Cannabis and craft beer have been close buds for decades, but more and more the dynamic duo is being used together in beer recipes. Florida in particular is a market where weed-themed beer is trending. The Alcohol and Tobacco Tax and Trade Bureau (TTB) has taken notice. This month, it sent cease and desist letters to the likes of Invasive Species Brewing in Fort Lauderdale, Fla., and Devour Brewing Co. in Boynton Beach, Fla., for brewing beer with cannabis terpenes oil (the fragrant oils that give cannabis its aromatic diversity but not its wonderful high). It’s something brewers in the Sunshine State and beyond have been experimenting with for some time.
Yet, the TTB did not tell these breweries to stop because these beers would get you both high and drunk. These breweries had not followed TTB procedures for non-exempt ingredients. TTB regulation 27 CFR 25.55 and TTB Ruling 2015-1 say a brewer must submit a formula for approval by the TTB when producing any fermented product with a method or ingredient that is not generally recognized as “traditional,” which cannabis terpenes oil is not. Here is a list of exempt ingredients and processes determined to be traditional by the TTB. There’s a list below of the processes that are and aren’t exempt from formula requirements.
In an interesting sidebar: While the likes of Devour Brewing canceled plans to hold its 4/20 party, others were moving full steam ahead with terpenes oil beer. From the NY Daily News.
Kyle Jones, owner of the Fort Lauderdale brewery LauderAle, says he didn’t receive a cease-and-desist letter from the TTB, and on Friday plans to host Project Terpene, a festival featuring four beers with cannabis terpenes oils.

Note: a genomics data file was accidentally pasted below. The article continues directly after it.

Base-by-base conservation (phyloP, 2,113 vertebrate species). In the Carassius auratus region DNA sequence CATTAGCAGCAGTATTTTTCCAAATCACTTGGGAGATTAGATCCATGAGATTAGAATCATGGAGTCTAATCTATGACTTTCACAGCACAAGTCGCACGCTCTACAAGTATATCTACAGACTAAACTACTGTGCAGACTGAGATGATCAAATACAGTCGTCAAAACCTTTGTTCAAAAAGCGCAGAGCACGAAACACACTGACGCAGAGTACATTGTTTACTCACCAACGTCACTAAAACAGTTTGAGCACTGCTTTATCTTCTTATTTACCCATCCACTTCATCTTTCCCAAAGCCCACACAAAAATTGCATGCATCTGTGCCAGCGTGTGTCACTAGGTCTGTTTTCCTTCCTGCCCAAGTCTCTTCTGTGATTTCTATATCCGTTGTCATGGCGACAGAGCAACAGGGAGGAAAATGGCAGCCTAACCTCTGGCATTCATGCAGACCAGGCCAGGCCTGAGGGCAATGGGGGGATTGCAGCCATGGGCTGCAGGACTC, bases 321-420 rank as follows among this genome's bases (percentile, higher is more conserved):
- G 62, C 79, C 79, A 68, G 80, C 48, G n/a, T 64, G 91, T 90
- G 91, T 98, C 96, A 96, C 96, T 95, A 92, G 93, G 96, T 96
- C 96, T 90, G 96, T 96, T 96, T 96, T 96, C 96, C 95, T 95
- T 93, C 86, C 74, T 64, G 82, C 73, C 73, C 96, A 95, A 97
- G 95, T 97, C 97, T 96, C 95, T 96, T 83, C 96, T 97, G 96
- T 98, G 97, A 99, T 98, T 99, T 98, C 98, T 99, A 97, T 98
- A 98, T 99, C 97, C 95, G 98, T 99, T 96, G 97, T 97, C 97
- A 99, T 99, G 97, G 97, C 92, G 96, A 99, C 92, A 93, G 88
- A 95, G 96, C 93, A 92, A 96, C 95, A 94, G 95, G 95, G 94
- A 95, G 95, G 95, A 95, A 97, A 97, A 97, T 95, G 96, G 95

“You can’t deny it’s a trend right now and everyone’s doing it,” Jones says. “For people who’ve never drank it, they can experience flavors they never experienced before. It’s a really great meeting of molecules.”
I can’t argue with any of that logic, but even with the option of the federal government offering to review your formulas, even those once approved have also been denied. An example: In 2016, Colorado’s Dad & Dudes Breweria announced it had secured TTB formula approval for a CBD-infused beer (THC’s non-psychoactive cousin, cannabidiol, or CBD); here’s the difference between cannabinoids and terpenes. Yet in December of 2016, the Drug Enforcement Agency concluded that marijuana extracts that contain cannabinoids are considered a Schedule I drug, thus D&D Breweria was forced to stop production of its CBD-infused beer. So, good luck with your submittal.
Ok, a reminder:
Brewers must file a formula for a fermented product using any of the following non-traditional processes (read the entire source right here):
- Removal of any volume of water from beer;
- Filtration of beer to substantially change the color, flavor, or character;
- Separation of beer into different components;
- Reverse osmosis;
- Concentration of beer; or
- Ion exchange treatments.
Brewers are NOT required to submit formulas for the following traditional processes:
- Filtration prior to bottling;
- Filtration in lieu of pasteurization;
- Centrifuging for clarity;
- Carbonation; or
Additional Formula Requirements
Except as listed in the chart below, brewers must also file a formula for a fermented product:
- To which flavors or other nonbeverage ingredients (other than hops extract) containing alcohol will be added;
- To which coloring or natural or artificial flavors will be added;
- To which fruit, fruit juice, fruit concentrate, herbs, spices, honey, maple syrup, or other food materials will be added; or
- That is designated as saké, including flavored saké and sparkling saké.
Read the rest of the TTB’s formula submittal talk right here.
Paulo Aloisio says
Been there, done that, it’s a waste of life. Deep regrets.
Karli Olsen says
It sounds like the brewers just need to follow the rules and it wouldn’t be a big deal.
Mike Nelson says
Christopher Cole Florida weed is looking at a long road until it’s truly legal.